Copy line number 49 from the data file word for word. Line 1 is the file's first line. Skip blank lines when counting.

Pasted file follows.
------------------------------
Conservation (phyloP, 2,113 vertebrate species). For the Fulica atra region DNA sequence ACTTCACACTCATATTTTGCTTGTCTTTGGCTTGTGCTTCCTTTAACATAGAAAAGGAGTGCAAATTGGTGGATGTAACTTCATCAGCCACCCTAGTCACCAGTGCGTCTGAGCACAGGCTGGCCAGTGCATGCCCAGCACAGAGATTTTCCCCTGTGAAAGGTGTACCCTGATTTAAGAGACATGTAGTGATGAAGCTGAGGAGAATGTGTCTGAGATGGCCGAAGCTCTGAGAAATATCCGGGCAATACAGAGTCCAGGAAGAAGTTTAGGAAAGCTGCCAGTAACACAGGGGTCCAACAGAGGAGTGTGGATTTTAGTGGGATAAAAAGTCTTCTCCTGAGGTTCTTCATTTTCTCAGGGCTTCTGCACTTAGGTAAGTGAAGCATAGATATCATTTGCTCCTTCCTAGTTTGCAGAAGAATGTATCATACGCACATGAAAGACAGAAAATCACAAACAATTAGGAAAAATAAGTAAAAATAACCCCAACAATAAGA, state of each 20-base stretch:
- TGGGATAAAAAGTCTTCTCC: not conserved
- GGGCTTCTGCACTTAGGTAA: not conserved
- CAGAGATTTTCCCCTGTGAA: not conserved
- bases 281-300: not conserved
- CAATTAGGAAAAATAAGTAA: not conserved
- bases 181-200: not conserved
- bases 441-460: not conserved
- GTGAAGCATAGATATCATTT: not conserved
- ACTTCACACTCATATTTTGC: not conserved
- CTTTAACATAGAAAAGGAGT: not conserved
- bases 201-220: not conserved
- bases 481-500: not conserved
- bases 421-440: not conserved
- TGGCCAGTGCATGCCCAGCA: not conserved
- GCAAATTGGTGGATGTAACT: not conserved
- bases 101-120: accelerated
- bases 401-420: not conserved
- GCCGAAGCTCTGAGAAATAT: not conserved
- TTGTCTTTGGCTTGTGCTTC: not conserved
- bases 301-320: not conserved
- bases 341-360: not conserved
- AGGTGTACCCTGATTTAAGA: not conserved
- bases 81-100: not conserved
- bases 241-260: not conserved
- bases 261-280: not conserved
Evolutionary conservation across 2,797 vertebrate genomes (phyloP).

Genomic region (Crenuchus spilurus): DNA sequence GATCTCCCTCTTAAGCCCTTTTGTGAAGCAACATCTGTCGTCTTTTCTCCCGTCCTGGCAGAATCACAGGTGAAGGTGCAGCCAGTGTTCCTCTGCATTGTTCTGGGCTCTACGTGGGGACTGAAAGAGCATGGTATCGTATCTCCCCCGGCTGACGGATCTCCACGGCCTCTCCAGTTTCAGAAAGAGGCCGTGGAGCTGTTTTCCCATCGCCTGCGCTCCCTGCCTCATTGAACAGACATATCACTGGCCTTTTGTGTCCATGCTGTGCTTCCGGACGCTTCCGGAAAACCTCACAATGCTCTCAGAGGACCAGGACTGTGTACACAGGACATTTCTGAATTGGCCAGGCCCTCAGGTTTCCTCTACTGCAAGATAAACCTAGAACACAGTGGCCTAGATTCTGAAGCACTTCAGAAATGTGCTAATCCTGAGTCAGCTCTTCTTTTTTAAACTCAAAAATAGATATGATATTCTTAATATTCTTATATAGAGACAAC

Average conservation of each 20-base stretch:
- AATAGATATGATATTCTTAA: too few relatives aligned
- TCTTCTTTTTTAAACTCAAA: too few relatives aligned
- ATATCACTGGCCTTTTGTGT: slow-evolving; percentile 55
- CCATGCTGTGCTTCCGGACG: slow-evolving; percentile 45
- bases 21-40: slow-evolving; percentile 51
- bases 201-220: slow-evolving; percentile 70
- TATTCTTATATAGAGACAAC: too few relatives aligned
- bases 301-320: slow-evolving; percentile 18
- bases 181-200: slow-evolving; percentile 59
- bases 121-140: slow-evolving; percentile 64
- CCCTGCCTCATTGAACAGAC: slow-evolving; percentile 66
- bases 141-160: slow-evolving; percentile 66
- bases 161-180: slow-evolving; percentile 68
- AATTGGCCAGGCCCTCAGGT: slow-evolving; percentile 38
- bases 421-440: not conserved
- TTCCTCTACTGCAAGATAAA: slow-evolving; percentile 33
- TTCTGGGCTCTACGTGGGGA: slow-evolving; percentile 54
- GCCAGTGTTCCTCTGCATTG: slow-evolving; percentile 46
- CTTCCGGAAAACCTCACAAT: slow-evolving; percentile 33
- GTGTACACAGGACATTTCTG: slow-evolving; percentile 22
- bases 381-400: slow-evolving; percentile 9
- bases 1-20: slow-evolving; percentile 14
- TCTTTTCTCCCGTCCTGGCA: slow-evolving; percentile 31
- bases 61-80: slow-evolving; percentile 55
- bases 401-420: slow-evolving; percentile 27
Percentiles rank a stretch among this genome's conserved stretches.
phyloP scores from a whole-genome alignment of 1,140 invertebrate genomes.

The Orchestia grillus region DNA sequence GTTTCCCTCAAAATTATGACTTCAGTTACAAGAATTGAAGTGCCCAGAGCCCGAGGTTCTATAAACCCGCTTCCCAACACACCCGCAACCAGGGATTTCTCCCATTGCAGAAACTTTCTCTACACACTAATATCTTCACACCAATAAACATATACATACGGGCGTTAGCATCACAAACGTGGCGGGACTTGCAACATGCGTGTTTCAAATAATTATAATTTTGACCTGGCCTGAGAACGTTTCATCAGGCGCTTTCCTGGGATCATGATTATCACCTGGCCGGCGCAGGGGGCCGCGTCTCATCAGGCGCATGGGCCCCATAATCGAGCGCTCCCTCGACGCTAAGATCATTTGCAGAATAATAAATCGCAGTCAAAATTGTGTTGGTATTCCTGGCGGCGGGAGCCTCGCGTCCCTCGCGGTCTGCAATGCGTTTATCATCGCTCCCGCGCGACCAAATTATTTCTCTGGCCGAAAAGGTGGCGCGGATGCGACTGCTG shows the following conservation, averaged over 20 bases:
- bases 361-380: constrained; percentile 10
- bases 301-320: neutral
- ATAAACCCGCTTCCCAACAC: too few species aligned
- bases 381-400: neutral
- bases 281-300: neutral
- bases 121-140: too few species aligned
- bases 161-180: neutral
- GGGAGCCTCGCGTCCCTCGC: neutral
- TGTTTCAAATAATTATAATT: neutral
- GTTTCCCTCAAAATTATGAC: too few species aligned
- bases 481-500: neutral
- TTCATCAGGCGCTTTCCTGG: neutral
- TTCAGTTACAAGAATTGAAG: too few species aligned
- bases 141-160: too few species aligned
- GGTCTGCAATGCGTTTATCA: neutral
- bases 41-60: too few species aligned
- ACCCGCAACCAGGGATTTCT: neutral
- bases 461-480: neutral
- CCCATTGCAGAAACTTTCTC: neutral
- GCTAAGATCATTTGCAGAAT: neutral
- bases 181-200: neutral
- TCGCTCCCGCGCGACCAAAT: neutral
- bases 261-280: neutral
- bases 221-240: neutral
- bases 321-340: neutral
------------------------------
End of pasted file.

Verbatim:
- GTGTACACAGGACATTTCTG: slow-evolving; percentile 22